Someone on the Cocoa-Dev mailing list recently pointed out that NSFileHandle is capable of handling socket communications, but you have to actually create the socket the old fashioned way and feed it to NSFileHandle using initWithFileDescriptor: to do so. Thanks to the beauty of Objective-C categories, however, you only have to do it once if you write the code generically and put it in a category.
So, thanks to the help from several people on the Cocoa-Dev list, I present a category on NSFileHandle that lets you get a conection to a remote server. You can download the category right here.
Using this category is very straight forward. You can create a new NSFileHandle that is connected to a remote server like this:
NSFileHandle *fh = [NSFileHandle fileHandleToRemoteHost:@"theremoteserver.com" onPort:80];
To send a command and get the response, you need to create a method (probably on your controller class) that will be called whenever data is available on the read stream. That method might look something like this:
Notice the last two lines. If we are expecting more data, we have to call readInBackgroundAndNotify again, or it won't continue to pull more data from the stream and we'll end up with only part of the server's response. If we don't expect more data, we don't have to call readInBackgroundAndNotify any more, and could also close the stream using the closeFile method of NSFileHandle. You could also leave the stream open and send more commands to it.
NSFileHandle *fh = [notification object];
NSMutableData *data = [fh availableData];
NSString *dataString = [[NSString alloc]
/* Process the data however you need to here */
If you call readInBackgroundAndNotify and there's nothing to read, your program won't be harmed, but your method won't get called again unless you send another message through to the server. So, if you have processing to do on the retrieved data once you get it all, you need to figure out in your code when you've received everything. Usually the protocol gives you a mechanism for doing that. NNTP, for example, sends a line with just a single period on it to tell you when it's done sending you data, but it leaves the connection open in case you want to send more commands through.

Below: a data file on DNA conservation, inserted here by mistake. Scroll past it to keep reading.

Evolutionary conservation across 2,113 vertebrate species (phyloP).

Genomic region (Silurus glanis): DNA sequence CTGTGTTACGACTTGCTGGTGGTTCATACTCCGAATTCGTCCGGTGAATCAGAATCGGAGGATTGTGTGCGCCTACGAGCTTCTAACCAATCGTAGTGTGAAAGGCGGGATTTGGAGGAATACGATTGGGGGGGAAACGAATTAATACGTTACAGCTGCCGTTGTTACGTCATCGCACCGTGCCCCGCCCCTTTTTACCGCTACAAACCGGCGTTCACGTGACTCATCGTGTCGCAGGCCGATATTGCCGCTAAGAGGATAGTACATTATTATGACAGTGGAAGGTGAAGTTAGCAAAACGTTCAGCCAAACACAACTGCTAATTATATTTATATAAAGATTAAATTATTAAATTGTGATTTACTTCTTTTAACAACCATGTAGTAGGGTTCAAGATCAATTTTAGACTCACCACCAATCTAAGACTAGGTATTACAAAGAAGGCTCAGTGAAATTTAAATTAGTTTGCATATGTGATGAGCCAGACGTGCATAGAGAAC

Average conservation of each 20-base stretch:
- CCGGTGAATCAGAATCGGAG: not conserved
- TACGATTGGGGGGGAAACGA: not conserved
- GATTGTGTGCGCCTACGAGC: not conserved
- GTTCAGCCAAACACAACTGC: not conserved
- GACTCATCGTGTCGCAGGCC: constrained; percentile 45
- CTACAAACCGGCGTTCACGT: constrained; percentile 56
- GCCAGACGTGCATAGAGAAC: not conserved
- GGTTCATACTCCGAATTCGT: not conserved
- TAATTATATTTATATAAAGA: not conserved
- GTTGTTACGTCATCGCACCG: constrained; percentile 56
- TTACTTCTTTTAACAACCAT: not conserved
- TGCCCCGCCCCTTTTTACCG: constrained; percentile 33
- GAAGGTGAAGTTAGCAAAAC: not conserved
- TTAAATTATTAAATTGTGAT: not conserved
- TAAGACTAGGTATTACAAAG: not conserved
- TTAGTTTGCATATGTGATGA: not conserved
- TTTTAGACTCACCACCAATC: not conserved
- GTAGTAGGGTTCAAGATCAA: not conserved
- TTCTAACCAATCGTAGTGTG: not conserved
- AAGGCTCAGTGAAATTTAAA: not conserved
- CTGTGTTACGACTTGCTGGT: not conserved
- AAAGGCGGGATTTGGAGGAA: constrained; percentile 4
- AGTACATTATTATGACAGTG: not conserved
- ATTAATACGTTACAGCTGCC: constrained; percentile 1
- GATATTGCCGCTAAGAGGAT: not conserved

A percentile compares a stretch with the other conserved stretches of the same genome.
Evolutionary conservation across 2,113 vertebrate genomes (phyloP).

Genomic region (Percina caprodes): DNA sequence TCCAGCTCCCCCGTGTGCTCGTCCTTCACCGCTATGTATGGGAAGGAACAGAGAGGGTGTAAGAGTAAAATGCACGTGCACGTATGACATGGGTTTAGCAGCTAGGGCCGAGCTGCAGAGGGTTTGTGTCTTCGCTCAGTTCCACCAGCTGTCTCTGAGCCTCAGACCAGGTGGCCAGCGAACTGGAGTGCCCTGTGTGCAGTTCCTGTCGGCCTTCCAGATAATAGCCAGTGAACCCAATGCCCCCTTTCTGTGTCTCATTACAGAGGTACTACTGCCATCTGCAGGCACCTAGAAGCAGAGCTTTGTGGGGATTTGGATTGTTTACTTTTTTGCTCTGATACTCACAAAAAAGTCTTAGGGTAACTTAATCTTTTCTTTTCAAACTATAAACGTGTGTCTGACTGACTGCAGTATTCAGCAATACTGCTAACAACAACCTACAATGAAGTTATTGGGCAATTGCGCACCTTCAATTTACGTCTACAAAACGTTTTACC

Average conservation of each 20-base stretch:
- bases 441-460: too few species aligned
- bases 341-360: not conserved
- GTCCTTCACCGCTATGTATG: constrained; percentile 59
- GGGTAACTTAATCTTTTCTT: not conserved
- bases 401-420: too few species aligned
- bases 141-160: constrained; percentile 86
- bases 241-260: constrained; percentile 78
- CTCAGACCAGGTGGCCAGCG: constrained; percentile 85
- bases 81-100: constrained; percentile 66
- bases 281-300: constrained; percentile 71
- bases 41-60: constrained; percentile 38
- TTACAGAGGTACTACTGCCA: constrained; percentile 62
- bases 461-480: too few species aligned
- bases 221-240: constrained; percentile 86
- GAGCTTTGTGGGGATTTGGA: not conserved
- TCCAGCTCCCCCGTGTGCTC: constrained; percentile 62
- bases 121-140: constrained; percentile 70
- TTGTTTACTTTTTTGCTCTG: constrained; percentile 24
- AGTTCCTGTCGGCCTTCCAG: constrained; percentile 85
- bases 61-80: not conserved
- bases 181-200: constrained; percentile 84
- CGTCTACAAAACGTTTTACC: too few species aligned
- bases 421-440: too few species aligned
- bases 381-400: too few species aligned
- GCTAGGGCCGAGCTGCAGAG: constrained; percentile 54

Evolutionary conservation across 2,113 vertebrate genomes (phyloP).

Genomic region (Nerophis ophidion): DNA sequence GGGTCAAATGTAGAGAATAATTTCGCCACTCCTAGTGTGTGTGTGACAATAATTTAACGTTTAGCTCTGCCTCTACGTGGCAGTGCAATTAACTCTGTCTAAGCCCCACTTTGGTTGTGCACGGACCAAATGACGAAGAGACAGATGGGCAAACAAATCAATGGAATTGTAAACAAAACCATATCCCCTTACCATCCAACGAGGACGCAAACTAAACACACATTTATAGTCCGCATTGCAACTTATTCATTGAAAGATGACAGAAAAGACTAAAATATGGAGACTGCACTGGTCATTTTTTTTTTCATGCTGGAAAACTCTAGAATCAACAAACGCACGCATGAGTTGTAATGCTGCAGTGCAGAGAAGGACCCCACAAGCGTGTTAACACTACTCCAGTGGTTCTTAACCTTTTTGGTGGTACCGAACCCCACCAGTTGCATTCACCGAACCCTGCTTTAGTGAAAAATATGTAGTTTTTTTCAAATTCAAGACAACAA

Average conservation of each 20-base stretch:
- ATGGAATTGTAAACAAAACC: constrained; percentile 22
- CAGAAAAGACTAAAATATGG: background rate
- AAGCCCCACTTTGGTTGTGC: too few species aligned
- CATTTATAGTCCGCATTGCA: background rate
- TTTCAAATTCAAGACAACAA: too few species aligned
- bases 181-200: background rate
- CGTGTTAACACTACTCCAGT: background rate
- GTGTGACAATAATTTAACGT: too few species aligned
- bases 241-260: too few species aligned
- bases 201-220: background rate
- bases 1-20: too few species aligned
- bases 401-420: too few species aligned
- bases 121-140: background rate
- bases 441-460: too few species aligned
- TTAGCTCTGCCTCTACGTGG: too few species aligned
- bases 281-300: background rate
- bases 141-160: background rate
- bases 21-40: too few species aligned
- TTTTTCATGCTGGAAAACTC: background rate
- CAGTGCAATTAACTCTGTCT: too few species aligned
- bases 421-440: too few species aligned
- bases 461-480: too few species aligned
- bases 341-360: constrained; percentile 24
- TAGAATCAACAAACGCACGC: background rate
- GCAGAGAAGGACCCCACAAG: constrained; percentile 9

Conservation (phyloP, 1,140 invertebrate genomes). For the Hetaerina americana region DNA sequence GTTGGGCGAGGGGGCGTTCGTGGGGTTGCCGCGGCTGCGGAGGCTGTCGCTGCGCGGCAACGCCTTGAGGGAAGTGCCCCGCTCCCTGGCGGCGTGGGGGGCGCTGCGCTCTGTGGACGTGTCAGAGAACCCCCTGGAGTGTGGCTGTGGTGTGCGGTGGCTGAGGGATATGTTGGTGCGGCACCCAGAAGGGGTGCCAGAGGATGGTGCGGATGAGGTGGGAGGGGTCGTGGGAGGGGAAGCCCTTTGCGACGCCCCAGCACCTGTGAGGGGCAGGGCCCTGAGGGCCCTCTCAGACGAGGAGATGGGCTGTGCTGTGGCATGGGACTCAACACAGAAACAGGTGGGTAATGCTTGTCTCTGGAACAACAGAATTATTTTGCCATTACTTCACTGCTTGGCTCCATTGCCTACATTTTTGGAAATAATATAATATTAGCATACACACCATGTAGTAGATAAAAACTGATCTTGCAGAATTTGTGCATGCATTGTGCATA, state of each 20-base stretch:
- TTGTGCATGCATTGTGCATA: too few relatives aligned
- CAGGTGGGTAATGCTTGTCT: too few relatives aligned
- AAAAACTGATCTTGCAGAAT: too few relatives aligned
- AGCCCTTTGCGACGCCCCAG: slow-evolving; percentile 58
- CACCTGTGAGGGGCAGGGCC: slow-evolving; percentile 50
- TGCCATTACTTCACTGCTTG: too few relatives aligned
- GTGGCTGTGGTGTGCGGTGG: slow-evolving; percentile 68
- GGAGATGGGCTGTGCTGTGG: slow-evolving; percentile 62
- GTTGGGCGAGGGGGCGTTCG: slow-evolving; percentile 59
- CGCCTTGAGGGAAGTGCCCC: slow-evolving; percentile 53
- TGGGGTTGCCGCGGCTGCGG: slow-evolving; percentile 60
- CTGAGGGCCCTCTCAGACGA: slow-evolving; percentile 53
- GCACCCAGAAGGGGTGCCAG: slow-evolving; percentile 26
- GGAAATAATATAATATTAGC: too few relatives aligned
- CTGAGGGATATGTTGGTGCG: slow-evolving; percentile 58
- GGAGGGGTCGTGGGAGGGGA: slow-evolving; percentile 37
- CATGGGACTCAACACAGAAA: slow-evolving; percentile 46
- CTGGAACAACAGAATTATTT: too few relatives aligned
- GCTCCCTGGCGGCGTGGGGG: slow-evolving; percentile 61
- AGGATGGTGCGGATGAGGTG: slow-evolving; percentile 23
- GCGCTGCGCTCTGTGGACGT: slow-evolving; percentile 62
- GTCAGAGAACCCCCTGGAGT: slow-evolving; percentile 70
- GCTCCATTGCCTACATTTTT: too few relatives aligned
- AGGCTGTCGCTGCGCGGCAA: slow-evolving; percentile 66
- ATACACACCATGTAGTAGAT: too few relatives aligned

The nice thing here: no threads. Our application goes about its merry way, and calls us back when there's something for us to do. At this point, we've created the file handle, and we've created a method to process the responses from the server, so now we just need to send something to the remote server so that our process: method has something to wait for, which we do like this:
[fh writLine:@"HELO\r\n" withObserver:self andProcessWith:@selector(process:)];
That's all there is to it.
As I said before, this is Cocoa code, not Cocoa Touch code, but since NSFileHandle is part of the Foundation framework and not the AppKit, it should (in theory) work unchanged in Cocoa Touch. I haven't yet tested it, but I'm going to, and as soon as the NDA lifts in June, I'll tell you if any changes are necessary to get it to work on the iPhone.